When should someone start saving for retirement and how much money should go towards retirement? Why?
Personal finance generally states that the earlier one starts saving for retirement the better. Ideally, someone would begin saving for retirement as soon as they landed their first "real" job with a relatively consistent and stable salary. For most people, this situation occurs in their early to late 20s. The reason personal finance recommends that people begin saving in their 20s is because of the power of compounded interest. All this really means is that when you start saving in your 20s, you have a lot of time before you need the money you are putting in. Over time, this money builds interest (and provided the interest is reinvested in the same account) the interest also builds more interest. Thus, one ends up with substantially more money then if one had waited until later and invested the same, or even larger, amounts of money. The amount that is generally recommended to be put away for retirement is 10-20% of the monthly take-home-pay (take-home-pay is just the amount of money one has left after paying taxes, ect. It is the amount of money from one's paycheck that can actually be spent). This percentage was chosen because it should allow the saver to maintain the same level of economic status or lifestyle of their working lives through their retirement. Also, this small percentage does not seriously inhibit most people from being able to live the lifestyle they wish; but still achieves the necessary goal of making sure one is able to retire, and be financially sound in retirement.
What are the basics of international trade and why is international trade widely considered to benefit both countries engaging in the trade?
International trade works on the principle that different countries have different geological, labor, and technical resources that effect the individual country's ability to produce certain goods. For example, it is much easier to grow and harvest shrimp off the coast of Vietnam (where the coastal water is warm most of the year) than it would be to grow and harvest shrimp off the coast of Maine (where the coastal waters are very cold much of the year). Because the climate is better for growing and harvesting shrimp in Vietnam, Vietnam has something called a comparative advantage in growing and harvesting shrimp against Maine. All comparative advantage means is that a certain country or business is more efficient at providing a product or service in comparison to another country or business. Comparative advantage is the key to why international trade is generally considered a positive benefit to both countries engaged in the trade. In the previous example, it is more efficient for Vietnam to trade shrimp to Maine (in exchange for some other product like oysters; which grow much better in Maine's cold water) than for Maine to try to grow and harvest shrimp. In turn, it is much more efficient for Maine to trade oysters to Vietnam than to try and grow and harvest oysters in the warm water in Vietnam. International trade works and is a benefit to both countries because both countries end up with both shrimp and oysters if they engage in trade, instead of just shrimp OR oysters if they do not engage in trade.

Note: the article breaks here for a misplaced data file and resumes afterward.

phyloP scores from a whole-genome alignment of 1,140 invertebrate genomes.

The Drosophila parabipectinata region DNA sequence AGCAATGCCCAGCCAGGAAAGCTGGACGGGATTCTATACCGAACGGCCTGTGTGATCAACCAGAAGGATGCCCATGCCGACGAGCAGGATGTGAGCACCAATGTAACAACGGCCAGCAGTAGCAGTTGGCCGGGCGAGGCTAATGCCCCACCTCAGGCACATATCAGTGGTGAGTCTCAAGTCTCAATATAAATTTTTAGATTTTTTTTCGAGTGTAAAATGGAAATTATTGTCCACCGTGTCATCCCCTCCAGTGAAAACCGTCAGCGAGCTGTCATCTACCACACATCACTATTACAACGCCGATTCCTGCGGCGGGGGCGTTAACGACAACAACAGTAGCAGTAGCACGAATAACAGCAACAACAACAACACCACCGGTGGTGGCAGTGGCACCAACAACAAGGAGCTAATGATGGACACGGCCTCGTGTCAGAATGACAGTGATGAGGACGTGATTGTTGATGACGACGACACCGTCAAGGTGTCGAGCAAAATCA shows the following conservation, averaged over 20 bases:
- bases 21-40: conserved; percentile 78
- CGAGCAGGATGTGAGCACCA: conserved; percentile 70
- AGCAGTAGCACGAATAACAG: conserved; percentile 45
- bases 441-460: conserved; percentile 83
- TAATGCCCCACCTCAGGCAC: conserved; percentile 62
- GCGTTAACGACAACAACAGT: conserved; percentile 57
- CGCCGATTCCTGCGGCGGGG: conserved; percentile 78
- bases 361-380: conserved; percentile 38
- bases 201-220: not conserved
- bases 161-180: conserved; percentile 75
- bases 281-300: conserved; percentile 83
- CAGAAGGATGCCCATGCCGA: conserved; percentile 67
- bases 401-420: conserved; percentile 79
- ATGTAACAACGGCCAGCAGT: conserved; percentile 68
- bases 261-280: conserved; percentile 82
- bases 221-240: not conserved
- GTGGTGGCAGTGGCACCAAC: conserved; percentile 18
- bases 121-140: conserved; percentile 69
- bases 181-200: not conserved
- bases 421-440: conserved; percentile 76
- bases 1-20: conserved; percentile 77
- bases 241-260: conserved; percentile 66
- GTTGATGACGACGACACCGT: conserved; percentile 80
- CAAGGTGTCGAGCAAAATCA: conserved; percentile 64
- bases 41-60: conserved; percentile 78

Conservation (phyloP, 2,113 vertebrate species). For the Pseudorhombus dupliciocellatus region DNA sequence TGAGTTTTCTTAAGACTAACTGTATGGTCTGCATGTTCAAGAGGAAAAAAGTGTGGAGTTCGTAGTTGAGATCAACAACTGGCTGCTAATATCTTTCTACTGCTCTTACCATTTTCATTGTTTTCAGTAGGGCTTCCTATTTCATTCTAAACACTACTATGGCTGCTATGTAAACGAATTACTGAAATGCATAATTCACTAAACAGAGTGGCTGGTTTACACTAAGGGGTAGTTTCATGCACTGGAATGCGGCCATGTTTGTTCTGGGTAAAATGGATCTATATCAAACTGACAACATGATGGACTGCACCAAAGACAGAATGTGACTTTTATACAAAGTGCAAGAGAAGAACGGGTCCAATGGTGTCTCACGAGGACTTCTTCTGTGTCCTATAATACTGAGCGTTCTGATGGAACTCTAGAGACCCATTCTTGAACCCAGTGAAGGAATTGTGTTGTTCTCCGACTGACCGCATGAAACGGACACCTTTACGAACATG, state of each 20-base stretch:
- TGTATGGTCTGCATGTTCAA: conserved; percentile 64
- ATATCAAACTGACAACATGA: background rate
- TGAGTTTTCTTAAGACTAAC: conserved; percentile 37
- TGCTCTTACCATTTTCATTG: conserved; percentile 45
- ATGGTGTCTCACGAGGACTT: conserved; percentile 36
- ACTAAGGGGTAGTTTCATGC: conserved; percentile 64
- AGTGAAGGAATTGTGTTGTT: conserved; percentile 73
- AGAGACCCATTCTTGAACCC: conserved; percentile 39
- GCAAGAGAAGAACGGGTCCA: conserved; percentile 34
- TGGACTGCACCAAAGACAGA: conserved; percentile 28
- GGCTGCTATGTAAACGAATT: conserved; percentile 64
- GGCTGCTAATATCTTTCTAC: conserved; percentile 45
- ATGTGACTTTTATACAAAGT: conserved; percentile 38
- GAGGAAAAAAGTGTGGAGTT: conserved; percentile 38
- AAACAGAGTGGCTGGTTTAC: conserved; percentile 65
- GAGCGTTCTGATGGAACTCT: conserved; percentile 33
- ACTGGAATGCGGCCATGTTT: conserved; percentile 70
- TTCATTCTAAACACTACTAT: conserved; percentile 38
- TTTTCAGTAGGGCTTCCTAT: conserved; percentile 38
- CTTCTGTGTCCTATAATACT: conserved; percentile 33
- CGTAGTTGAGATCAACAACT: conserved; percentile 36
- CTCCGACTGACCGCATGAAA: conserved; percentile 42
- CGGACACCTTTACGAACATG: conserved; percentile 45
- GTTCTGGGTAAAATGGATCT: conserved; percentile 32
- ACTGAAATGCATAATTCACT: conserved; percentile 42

What are opportunity costs and how do opportunity costs relate to microeconomics?
Opportunity costs are simply the opportunities that are forgone in order to pursue the chosen course of action. For instance, suppose you have $3 and are trying to decide whether or not to buy a candy bar or a pack of gum at the check out line of a grocery store. Because you only have $3, you have to chose either the candy bar or the pack of gum; you can't have both. By choosing to buy the candy bar, you give up any benefits (positive or negative) associated with buying the pack of gum. In turn, if you choose to purchase the pack of gum, you give up any benefits (positive or negative) of buying the candy bar. So, the opportunity cost of buying the candy bar is the pack of gum you have to forgo to get the candy bar. In turn, the opportunity costs of buying the pack of gum is the candy bar you have to give up in order to get the pack of gum. In microeconomics, opportunity costs help individual businesses make decisions on what and how much of products need to be produced to help maximize profit.